No doubt we have all heard many a tale of wine producers (and others) losing their corkscrews to over-zealous security guards. Nail files, pen knives, nail scissors and the like, no matter how small, have also fallen victim to the ever tightening restrictions. On our flight today one poor Expat returning to the USA even had his precious Heinz salad cream and HP Sauce confiscated as it was somehow deemed a threat. I know from experience as I once lost two jars of peanut butter in exactly the same way!

I'm sure that you have already guessed where I'm going with this..... I find it incomprehensible that passengers can still shop for glass bottles in duty free and then happily carry them on to the aircraft. Surely a broken bottle would constitute more of a serious threat to the cabin crew than some poor winemaker's corkscrew?

First New Zealand, then Japan, and now Spain!

These days we are so used to watching big budget disaster movies, and news footage from distant shores on our TV screens , that it has become all to easy to detach ourselves from the reality of life. That is, until the disaster unfolds on your very own doorstep.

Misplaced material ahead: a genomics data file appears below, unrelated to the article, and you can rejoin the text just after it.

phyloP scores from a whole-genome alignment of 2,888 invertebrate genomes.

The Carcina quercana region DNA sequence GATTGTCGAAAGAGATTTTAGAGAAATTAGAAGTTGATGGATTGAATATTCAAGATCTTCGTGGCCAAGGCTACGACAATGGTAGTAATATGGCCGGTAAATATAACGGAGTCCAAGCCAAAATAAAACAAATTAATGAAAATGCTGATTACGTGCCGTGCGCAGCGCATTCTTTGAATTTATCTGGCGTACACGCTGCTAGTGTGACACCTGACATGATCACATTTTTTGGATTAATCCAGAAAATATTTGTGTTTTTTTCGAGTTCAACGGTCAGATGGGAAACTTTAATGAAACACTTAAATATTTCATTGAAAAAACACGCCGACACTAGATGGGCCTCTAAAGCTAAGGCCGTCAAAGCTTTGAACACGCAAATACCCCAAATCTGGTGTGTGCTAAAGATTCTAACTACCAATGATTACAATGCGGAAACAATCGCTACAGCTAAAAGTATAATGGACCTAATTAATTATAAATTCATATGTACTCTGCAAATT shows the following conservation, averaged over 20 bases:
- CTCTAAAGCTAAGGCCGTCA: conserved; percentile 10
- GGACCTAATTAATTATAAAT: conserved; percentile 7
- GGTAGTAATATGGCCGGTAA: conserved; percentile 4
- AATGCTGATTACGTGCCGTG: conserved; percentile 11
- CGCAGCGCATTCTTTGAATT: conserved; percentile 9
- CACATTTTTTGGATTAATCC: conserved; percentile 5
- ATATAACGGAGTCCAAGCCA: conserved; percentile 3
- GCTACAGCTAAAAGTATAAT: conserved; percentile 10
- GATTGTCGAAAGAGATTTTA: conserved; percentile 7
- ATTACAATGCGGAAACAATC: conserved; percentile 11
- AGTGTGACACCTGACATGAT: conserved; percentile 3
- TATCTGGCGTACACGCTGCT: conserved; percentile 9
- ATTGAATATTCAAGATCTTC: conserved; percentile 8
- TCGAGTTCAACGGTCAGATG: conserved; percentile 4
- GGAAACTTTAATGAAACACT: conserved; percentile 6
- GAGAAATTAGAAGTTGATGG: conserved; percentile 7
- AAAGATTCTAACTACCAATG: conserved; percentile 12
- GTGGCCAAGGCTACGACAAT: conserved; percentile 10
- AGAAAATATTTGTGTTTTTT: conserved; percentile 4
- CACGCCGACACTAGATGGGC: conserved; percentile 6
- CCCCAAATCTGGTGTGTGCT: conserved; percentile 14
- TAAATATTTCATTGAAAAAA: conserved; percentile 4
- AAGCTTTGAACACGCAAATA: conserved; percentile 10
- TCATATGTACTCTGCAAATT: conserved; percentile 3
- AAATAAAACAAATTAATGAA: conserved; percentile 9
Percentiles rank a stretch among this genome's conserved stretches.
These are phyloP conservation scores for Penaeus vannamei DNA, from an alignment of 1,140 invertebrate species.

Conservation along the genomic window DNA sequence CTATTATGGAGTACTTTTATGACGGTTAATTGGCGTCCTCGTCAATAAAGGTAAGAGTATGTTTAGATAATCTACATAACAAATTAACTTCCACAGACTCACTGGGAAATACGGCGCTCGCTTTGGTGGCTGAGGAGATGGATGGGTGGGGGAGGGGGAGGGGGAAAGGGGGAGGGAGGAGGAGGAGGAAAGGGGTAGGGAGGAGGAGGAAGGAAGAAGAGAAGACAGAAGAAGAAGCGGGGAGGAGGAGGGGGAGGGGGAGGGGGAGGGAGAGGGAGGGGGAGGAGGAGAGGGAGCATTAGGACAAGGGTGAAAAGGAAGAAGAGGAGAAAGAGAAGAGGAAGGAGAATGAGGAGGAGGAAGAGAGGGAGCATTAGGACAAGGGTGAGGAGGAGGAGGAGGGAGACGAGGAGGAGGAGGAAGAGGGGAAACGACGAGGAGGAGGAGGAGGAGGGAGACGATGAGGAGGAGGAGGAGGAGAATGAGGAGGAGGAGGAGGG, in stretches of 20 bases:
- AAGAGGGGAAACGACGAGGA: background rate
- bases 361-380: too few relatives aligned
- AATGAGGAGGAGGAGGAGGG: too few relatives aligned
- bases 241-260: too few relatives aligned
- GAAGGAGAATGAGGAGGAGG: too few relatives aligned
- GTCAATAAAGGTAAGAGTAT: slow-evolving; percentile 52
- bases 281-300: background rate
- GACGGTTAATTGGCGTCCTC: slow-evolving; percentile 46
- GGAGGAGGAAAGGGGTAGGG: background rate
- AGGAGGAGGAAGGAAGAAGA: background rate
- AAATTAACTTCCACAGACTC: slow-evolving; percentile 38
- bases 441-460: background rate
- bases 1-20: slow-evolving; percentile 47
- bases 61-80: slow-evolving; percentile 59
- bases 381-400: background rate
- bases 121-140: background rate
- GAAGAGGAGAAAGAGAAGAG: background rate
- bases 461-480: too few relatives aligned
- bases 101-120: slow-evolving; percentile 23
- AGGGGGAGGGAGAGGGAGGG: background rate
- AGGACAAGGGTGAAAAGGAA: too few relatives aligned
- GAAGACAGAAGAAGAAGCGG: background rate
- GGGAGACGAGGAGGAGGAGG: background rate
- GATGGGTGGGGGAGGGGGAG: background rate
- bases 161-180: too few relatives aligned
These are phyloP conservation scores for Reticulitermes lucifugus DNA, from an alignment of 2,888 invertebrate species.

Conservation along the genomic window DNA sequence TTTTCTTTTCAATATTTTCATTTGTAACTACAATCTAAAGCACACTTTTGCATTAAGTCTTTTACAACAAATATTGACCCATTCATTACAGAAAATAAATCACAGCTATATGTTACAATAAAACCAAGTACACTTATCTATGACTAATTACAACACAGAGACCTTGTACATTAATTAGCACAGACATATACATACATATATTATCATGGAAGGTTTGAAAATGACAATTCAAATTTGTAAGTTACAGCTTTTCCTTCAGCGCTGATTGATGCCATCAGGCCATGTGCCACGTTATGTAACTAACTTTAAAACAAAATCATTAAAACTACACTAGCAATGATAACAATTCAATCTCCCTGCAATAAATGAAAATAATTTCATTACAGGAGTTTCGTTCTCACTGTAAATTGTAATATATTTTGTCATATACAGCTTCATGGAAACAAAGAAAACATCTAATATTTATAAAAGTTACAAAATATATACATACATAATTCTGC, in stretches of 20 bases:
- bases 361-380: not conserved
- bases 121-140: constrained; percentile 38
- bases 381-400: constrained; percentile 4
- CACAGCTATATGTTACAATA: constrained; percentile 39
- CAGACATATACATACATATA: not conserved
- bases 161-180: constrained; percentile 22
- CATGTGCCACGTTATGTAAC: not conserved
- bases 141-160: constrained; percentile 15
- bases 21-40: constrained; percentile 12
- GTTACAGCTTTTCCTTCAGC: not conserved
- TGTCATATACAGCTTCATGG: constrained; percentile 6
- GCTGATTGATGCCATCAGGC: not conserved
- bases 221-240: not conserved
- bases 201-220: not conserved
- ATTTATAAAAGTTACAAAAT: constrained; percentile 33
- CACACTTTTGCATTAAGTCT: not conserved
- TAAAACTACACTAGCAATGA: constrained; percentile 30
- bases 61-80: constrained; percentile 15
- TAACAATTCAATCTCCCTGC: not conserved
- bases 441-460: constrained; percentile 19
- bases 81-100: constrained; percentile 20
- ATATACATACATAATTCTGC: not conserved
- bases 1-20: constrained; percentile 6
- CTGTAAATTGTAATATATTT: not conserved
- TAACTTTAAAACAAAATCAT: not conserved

After earth quake disaster in New Zealand and the utter devastation of Japan's huge quake and tsunami, we now have death and destruction in Murcia, Southern Spain (only 120km from Alicante). Although the quake measured only 5,2 on the Richter scale it occured only 1km below the earth's surface, and was therefore more damaging. At the time of writing it is reported that  10 people have lost their lives, mostly crushed by falling buildings. It is more than 50 years since Spain experienced a quake of this magnitude, and it was neither predicted, nor expected.

Well, perhaps that is not completely true....